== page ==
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Re: The (long) future of paleontology

I don't know Dann ... not getting our hand dirty and bloody sure would take the fun out of it. Field work is one of the best parts of paleontology in my opinion.

Andrew R. C. Milner
City Paleontologist
St. George Dinosaur Discovery Site at Johnson Farm
2180 East Riverside Drive
St. George, Utah 84790

Tracksite Phone: (435) 574-DINO (3466)
Cell: (435) 705-0173
Tracksite Fax: (435) 627-0340
Home: (435) 477-9467

Email: amilner@sgcity.org
Website: http://www.dinotrax.com

"There is no branch of detective science which is so important and so much neglected as the art of tracing footsteps" -- Sir Arthur Conan Doyle, 1891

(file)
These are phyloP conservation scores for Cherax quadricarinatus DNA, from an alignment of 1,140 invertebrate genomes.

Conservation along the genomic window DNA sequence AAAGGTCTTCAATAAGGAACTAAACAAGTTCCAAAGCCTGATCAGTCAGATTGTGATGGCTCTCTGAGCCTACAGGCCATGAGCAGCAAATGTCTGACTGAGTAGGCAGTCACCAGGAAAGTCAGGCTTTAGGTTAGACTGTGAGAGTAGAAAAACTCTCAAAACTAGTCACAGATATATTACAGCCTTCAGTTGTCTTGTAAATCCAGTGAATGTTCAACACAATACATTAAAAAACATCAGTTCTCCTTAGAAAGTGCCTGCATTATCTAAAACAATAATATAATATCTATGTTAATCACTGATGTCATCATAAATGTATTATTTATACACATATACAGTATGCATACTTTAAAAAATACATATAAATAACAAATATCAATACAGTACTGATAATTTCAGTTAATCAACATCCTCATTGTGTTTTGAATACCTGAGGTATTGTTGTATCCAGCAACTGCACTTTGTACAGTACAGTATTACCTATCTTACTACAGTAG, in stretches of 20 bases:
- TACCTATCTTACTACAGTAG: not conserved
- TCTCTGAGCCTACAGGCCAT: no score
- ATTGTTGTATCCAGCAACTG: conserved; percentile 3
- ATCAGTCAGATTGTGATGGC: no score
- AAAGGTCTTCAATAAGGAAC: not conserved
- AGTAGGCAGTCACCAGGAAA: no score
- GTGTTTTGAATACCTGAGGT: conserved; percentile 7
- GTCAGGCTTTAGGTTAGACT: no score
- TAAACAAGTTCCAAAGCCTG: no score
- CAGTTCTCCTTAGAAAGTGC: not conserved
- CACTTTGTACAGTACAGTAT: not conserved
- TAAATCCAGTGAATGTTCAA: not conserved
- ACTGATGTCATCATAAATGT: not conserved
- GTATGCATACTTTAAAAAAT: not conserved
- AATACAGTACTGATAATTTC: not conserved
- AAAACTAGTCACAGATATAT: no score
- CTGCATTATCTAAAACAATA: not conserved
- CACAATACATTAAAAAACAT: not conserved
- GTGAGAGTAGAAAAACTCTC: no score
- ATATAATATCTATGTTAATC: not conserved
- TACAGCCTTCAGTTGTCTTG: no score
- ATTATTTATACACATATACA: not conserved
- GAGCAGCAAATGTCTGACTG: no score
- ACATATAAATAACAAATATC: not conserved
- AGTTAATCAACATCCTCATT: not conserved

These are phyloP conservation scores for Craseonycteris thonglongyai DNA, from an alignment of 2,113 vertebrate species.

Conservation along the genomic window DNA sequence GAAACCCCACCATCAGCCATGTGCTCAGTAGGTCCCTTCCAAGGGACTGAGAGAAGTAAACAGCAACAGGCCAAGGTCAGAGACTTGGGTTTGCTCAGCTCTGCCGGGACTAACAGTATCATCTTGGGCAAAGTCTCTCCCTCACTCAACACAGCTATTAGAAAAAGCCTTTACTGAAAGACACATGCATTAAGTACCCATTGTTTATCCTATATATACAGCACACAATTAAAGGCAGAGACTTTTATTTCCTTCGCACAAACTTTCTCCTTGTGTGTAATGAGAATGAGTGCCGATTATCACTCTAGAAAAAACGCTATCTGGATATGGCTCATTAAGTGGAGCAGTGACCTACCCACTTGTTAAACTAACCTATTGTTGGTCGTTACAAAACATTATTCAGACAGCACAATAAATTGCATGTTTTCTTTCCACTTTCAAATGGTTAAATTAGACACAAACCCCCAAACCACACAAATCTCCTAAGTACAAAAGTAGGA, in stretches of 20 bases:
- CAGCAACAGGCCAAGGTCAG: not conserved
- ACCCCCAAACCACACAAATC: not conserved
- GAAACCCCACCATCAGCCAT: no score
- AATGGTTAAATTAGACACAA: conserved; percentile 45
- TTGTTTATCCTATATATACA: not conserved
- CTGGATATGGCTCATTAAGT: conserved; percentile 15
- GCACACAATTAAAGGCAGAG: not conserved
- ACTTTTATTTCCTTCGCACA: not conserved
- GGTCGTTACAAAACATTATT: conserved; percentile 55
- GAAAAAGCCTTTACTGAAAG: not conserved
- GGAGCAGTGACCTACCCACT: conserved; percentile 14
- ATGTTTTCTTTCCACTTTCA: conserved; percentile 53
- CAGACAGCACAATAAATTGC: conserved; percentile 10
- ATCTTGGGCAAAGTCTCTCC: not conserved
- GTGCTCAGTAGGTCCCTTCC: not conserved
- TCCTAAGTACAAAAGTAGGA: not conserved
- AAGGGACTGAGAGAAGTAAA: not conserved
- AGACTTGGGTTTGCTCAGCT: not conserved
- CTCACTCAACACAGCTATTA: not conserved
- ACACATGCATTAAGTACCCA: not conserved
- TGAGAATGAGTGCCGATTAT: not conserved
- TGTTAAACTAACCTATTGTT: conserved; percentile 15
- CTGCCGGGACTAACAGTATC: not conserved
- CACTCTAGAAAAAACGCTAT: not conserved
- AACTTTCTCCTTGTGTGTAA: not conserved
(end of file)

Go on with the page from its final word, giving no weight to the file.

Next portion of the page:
----- Original Message ----- From: "Dann Pigdon" <dannj@alphalink.com.au>
To: "DML" <dinosaur@usc.edu>
Sent: Friday, January 13, 2006 4:34 PM
Subject: Re: The (long) future of paleontology

Cliff Green wrote:

I don't know about the rest of the world, but here in Utah, the amount
of unretrieved fossil material is staggering. I can't even begin to estimate
how many decades or centuries it would take to dig up and discribe all of
the quarrys just here in Eastern Utah.

That's assuming of course that digging will still be required in the future. Subsurface remote sensing techniques may well become accurate and precise enough to never have to get your hands dirty (or bloody) ever again.

Of course, such technology won't be perfected to this degree for a while
(despite the opening sequences of Jurassic Park, which seemed to show
some sort of sonic device rather than the 'ground penetrating radar'
mentioned in the dialogue).


Dann Pigdon
GIS / Archaeologist         http://heretichides.soffiles.com
Melbourne, Australia        http://www.geocities.com/dannsdinosaurs